During a traffic stop, you cannot rely on a police officer to provide accurate information about your legal rights. Police officers sometimes will try to search a vehicle even when they do not have a legal basis to demand access to the interior during a traffic stop. When is it legal for an officer to search your vehicle?
After an arrest or with a warrant
If an officer arrests someone as part of a traffic stop, they might then have reason to search the vehicle for evidence related to the alleged crime. If they arrest a driver for the possession of drugs or driving under the influence, they might search the vehicle for open containers of alcohol or other evidence of drugs. Officers can also search a vehicle if they have a warrant related to an investigation into criminal activity.
When police have probable cause
One of the most common reasons for officers to search a vehicle without a warrant is the claim that they have probable cause for the search. If the officer believes the people in the vehicle have broken the law or are in the act of doing so, they can search the vehicle, but they will need to validate their grounds for probable cause in the report they file.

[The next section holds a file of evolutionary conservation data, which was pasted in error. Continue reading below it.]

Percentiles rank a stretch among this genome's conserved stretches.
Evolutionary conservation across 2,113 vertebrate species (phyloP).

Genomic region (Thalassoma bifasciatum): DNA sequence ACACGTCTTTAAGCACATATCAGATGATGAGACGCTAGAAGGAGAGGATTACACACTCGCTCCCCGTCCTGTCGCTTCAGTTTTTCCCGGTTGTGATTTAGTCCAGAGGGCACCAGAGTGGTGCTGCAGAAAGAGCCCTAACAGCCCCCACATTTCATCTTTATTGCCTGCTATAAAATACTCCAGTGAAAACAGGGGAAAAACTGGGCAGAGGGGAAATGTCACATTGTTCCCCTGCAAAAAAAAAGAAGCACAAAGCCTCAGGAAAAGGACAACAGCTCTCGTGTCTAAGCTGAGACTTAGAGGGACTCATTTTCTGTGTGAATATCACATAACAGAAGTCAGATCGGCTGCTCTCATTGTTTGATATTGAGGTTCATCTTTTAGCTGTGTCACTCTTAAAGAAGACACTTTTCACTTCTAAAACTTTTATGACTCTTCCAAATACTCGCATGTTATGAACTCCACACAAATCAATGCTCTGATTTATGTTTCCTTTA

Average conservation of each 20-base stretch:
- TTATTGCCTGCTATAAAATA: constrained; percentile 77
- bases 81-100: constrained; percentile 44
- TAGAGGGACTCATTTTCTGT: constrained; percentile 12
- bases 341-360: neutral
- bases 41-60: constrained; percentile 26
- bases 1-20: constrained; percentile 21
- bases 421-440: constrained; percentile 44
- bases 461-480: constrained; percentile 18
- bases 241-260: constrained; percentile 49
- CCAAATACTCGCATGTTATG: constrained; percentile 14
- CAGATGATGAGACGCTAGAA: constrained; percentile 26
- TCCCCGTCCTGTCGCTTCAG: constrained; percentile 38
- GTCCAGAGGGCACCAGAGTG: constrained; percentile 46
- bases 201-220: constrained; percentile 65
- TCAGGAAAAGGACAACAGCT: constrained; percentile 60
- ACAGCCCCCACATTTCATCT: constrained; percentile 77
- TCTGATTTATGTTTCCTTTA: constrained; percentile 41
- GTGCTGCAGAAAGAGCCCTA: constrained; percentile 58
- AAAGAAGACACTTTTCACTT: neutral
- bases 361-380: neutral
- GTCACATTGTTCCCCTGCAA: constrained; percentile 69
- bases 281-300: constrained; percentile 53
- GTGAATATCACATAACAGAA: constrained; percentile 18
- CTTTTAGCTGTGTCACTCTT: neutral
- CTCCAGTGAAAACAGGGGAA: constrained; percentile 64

When police fear for their safety
If a driver threatens the police officer or otherwise makes a law enforcement agent believe that their safety is at risk, the officer could potentially search the vehicle for weapons.
When a driver gives permission
All too often, the reason police officers search someone’s vehicle is the driver gave them permission. You might think you have nothing to hide, but you never know what former owners or previous occupants of your vehicle may have left behind. Any number of items might implicate you and result in an arrest and possibly criminal charges.
Unlawful searches could have an impact on your criminal defense strategy, and knowing your rights about the police searching your vehicle could help you advocate for yourself.